13. I’m just not that eager to watch a Hitchcock screwball comedy. I have not seen this film but I’m certainly willing to try. My thought about Hitchcock using comedic touches in his suspense films is: you just cannot have a film that has nothing but suspense and fear all the way through! You can only inflate a balloon so much before it pops, and you don’t want it popping too soon. Use comedic moments to give the audience some relief before putting them through the ringer again. That said, I wonder if the opposite is true for a Hitchcock comedy? Does he need to insert some suspense or tension at some point to relieve the comedy? I guess I’ll find out when I watch the film. What Hitchcock "touches" do you see in this opening sequence? Moreover, what do we learn about or know about the couple through the scene's visual design: the props, the set design or dressing, the decor, the camera angles, the lighting, etc? Personally? I do not see any of Hitch’s ‘touches’. This feels like a film directed by the same men who directed The Awful Truth or My Man Godfrey. If I felt Rebecca was ‘un-Hitchcock’ I take the comment back. At least Rebecca had a Gothic flair to it. From a production standpoint it’s made crystal clear to us these people are swimming in money. They have a team of people to cater to their whims and in true screwball fashion, are driven mad by their loony employers. The couple eats well, dresses well, sleeps well. Their problems are certainly not the same as the typical moviegoer at the time. But that's what the world needed - escapism and romance. Do you agree or disagree with the following statement: the opening sequence of Mr. and Mrs. Smith is a typical "Hitchcock opening" based on openings you have seen so far in the other Daily Doses? Why or why not? I do not see this as being a typical Hitchcock opening at all. As we’ve seen in each film his style changes and progresses, but where is the crowd scene? Where’s the theater, or the restaurant? This is light comedy that starts in a rich couple’s bedroom. What do you think about the casting of and chemistry between Carole Lombard and Robert Montgomery? Do you think both are well cast for this "comedy of remarriage?" Why or why not? Both of them are talented actors. They seem to have great chemistry. However, they are no Hepburn/Tracy, or Grant/Dunne. However,in the film's defense, 5 minutes is not quite enough to judge their entire performance.
  14. As mentioned in the curator's note, this scene operates as a prelude to the main story. What do learn about the character of Uncle Charlie in this prelude? Be specific. As we’ve learned already, Hitchcock is interested in handing over as much information as possible, up front. We know Uncle Charlie is a criminal. Innocent men don’t leave crumpled up bills spilling over the table onto the floor. We get the sense that his psychology is changing from the beginning of the scene to the end. He goes from calm and cool and collected to a rage, and willing to walk right past the cops trailing him. At one point in the scene, when Charlie’s back is to the camera (which I am sure has meaning but I can’t just grab it now), the shadow of a pull cord for a window shade is swinging slightly against the far wall Charlie is facing. I had the feeling it was like a hangman’s gallows as he stood there looking at the wall. We no longer have any Shadow of a Doubt! We’re in the know. Our doubt will be transferred to his niece in California he will visit. In what ways does this opening remind you of watching a film noir? If it doesn't remind you of a film noir, what makes the opening here different from the opening of a noir film like Siodmak's The Killers? (Note: If you haven't seen The Killers, it is fine to answer this question in general terms about your own personal expectations) I don’t consider myself an expert on film noir at all. And my first impression is that this scene takes place during the daytime. However, I do love the way expressive shadow plays a role in the very beginning of the scene. They almost seem like prison bars. And that makes sense because we get the feeling, as the scene progresses, that Charlie feels trapped. I can imagine Hitchcock’s direction to Cotton: ‘You are an experienced criminal and you’re tired of the world. This is not your first time outwitting the cops’. I also get the sense of how buildings and walls and windows figure heavily in film noir. Buildings and walls keep us safe or keep something at bay. While windows allow light and observers to peer in. Somehow, it’s very much about secrets, especially when they are big buildings made of brick and mortar. As we move into Hitchcock's Hollywood years, his scores will take on more importance than they did during the British years. Music will play a big role in Shadow of a Doubt. The film's score is by Dimitri Tiomkin, the first of four film scores that the composer will create for Hitchcock. What effect does the Tiomkin score have on the mood, atmosphere, and even the pace of this opening scene? The music creeps up on us. It starts off silent as we enter the apartment and he is speaking to the landlady. When Uncle Charlie is left to his own thoughts, the music builds and builds even as he makes the decision to leave the building and walk past the cops. Not only does the music pace the scene and build suspense, but I feel it also is closely aligned to Charlie’s psychological state of mind. Talking to landlady: quiet Alone and absorbed in thought: music builds Becomes angry, frustrated, trapped: music reaches a crescendo. Appears at the front door: the music softens a bit. He’s calmer now and ready to carry out the first move.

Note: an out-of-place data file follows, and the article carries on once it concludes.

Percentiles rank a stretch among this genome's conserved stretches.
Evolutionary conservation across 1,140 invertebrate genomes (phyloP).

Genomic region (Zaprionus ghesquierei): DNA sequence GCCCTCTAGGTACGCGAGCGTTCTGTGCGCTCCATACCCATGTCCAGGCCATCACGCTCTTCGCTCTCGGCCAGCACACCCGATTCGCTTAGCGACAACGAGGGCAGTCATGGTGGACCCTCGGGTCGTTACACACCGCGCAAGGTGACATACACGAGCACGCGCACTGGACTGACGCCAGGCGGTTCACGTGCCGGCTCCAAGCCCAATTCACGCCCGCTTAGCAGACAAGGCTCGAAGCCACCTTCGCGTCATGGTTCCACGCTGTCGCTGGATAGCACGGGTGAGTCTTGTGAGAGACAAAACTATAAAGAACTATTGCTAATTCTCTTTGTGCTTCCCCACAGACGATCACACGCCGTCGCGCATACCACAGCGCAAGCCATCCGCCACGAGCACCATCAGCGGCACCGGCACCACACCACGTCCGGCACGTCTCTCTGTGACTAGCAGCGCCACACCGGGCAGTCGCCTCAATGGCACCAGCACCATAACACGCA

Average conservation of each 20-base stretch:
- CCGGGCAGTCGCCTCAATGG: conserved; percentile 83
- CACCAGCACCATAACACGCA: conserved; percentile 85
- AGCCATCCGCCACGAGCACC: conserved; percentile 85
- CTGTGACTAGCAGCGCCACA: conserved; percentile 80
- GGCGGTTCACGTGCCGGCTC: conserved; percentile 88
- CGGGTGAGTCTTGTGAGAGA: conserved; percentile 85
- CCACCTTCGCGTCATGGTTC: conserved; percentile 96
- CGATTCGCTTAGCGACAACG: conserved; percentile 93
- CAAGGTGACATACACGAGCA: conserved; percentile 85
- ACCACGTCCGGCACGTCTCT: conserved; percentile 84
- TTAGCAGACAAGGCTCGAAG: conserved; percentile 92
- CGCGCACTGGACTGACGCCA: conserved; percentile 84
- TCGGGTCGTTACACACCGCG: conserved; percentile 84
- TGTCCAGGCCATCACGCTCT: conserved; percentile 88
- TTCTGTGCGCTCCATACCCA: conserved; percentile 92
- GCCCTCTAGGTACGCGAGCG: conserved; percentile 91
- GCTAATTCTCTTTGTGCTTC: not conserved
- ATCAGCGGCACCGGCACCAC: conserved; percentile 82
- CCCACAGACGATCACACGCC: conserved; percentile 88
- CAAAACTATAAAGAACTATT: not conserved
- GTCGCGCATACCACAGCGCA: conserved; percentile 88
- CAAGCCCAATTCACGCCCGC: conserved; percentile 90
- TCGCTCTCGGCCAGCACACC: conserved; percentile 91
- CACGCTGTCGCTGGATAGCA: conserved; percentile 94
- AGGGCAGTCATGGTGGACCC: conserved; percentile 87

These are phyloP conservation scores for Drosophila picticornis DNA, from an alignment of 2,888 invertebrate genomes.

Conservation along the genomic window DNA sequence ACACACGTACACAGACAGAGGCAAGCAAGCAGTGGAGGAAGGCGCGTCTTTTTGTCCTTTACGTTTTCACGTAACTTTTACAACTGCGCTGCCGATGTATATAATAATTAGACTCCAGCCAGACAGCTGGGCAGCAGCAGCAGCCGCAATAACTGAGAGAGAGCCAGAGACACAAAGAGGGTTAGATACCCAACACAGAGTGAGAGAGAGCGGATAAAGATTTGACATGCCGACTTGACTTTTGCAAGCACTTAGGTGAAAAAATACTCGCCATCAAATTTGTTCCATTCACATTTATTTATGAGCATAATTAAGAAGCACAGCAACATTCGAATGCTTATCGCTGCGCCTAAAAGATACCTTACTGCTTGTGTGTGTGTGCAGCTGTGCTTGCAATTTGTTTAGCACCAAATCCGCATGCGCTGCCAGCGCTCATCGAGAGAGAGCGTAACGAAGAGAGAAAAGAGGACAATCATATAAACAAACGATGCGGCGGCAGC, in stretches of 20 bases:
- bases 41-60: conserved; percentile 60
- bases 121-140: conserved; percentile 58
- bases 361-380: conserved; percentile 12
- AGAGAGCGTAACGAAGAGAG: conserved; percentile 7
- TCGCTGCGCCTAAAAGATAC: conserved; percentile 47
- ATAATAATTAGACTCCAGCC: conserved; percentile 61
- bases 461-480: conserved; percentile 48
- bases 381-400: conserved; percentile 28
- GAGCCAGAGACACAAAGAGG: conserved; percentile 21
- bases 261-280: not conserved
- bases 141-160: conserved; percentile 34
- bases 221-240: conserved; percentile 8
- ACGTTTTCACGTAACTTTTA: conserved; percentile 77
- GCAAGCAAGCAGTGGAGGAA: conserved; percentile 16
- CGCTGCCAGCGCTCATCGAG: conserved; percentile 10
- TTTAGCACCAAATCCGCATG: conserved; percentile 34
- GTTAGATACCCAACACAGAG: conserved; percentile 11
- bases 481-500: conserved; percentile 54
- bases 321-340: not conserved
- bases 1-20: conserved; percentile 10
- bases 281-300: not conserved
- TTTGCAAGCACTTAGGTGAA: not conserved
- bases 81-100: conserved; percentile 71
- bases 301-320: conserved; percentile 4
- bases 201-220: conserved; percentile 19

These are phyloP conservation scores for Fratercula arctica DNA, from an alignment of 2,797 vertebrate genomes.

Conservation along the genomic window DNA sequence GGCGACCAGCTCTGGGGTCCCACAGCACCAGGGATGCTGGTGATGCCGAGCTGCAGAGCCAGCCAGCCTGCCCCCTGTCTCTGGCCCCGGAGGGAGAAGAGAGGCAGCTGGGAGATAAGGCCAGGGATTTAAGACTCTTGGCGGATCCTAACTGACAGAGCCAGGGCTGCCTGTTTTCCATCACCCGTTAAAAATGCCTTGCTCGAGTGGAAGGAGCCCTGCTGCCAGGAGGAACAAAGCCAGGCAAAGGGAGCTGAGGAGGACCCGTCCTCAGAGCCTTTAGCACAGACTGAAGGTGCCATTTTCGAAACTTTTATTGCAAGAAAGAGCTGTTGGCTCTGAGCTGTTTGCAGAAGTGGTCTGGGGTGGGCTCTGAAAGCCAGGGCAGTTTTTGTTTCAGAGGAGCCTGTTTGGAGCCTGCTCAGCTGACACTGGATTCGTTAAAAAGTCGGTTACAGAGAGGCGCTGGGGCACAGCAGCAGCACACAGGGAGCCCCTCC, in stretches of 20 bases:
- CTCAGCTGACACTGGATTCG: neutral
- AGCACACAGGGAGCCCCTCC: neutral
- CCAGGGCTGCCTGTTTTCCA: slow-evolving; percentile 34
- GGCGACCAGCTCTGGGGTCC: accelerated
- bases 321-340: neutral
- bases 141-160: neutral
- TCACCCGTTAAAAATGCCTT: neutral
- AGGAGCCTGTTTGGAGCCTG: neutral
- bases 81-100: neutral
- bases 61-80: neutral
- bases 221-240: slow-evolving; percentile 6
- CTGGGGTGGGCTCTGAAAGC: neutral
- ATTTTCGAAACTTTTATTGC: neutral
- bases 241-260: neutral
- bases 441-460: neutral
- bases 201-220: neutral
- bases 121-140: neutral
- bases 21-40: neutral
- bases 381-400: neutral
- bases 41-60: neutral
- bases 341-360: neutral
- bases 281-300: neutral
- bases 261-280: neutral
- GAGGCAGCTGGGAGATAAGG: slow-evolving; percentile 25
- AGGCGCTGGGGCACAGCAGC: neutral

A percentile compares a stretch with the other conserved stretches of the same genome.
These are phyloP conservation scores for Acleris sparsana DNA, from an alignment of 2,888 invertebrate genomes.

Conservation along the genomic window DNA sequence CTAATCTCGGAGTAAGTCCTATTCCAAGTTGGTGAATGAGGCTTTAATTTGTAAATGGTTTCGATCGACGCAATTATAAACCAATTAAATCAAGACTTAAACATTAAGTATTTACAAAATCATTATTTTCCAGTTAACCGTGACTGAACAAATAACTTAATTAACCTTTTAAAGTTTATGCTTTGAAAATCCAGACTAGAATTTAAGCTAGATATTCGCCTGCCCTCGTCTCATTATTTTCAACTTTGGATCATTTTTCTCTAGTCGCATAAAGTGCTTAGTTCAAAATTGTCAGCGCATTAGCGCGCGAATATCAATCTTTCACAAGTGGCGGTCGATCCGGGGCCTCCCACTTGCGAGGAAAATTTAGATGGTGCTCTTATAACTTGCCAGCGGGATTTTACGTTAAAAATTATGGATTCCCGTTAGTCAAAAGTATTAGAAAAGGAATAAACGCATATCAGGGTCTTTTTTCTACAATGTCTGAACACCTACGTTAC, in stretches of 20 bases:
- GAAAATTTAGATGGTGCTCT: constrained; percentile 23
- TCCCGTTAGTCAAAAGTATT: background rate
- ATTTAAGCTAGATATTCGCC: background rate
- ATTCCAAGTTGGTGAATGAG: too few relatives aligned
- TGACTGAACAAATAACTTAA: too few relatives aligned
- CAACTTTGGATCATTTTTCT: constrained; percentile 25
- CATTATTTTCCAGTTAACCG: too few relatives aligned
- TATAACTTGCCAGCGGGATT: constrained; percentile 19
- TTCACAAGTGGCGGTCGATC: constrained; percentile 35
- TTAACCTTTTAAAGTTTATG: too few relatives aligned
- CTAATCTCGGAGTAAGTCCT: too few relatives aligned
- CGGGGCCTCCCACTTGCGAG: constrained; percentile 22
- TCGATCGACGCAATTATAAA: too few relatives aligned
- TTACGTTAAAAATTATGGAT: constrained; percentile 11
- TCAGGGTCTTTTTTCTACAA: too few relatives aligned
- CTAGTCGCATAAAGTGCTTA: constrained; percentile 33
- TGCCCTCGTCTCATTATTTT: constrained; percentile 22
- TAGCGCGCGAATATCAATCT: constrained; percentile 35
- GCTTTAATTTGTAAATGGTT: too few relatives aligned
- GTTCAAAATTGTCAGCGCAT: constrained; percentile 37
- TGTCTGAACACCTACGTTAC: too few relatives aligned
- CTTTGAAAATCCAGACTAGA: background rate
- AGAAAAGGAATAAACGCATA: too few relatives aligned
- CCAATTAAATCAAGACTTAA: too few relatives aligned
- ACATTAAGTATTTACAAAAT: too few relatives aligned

15. Rebecca is a gorgeous film, but I do not ordinarily think of it as a Hitchcock film. After the many other films we've visited it seems that there are a number of Hitchcock touches that are missing in this film - the chase, and I don't even think there's really a MacGuffin in this film. One could argue that Max is the 'wrongly accused man' but even then I'd say it was a stretch. I do like the idea that we will begin seeing a new pattern of supporting players take a more prominent role in his films. It's a valid point made in the lecture discussion. 1. Describe how this opening is different from the multiple opening scenes you have seen in the Daily Doses from the British silent and/or sound period? What we've seen in other opening clips is a public place like a theater. Also missing is a gathering of people or a crowd to set the tone. Hitchcock employs other methods here to establish a mood. He starts off using a POV, tracking shot down the long driveway. What I also noticed is that he uses ‘nature’ in this opening - the fog (which we'd seen in The Lodger), the twisted cypress trees (we'll see more trees in Vertigo), and the angry, crashing surf against a jagged cliff face. Using light and shadow, the gothic mansion seems to approach us (rather than us to it) and it appears to be moving and breathing. 2. What are the Hitchcock "touches" in this opening that help you identify this as a film directed by Alfred Hitchcock? I can see a more modern and sophisticated take on German Expressionism here. The man standing on the edge of the cliff reminds us of the fatalist aspect. Max is a very guilty man; he suffers. The play of light through the trees and the fog, creating ominous shadows. The tracking and POV shots help us to get into the psychology of the character - the second Mrs. DeWinter through her narration and the drive down the path. And the high shot above and behind Max as he contemplates the surf below – it is dizzying; we feel like we’re about to topple over as Max is about to jump. (Note: if you consider what Hitch had against blondes, let’s also consider what he does to acrophobics like me). 3. How does this opening sequence use Manderley--the house itself--as a kind of character in the story? What affect does the flashback structure and the voiceover narration have on your experience of this scene?I’ve probably already answered this question above. The house itself seems alive, like a witch, inhabiting the woods. The voiceover narration seems to me to be about as far from Hitchcock as you can get. My sense is that: Selznick is forcing Hitchcock to stay truer to the source material. Secondly, I have the feeling that, while the entire scene is rather ‘dreamy’ it moves the story along quicker. It may have ended up being a much longer movie had he not set up the opening like this. In this case, I believe the narration works.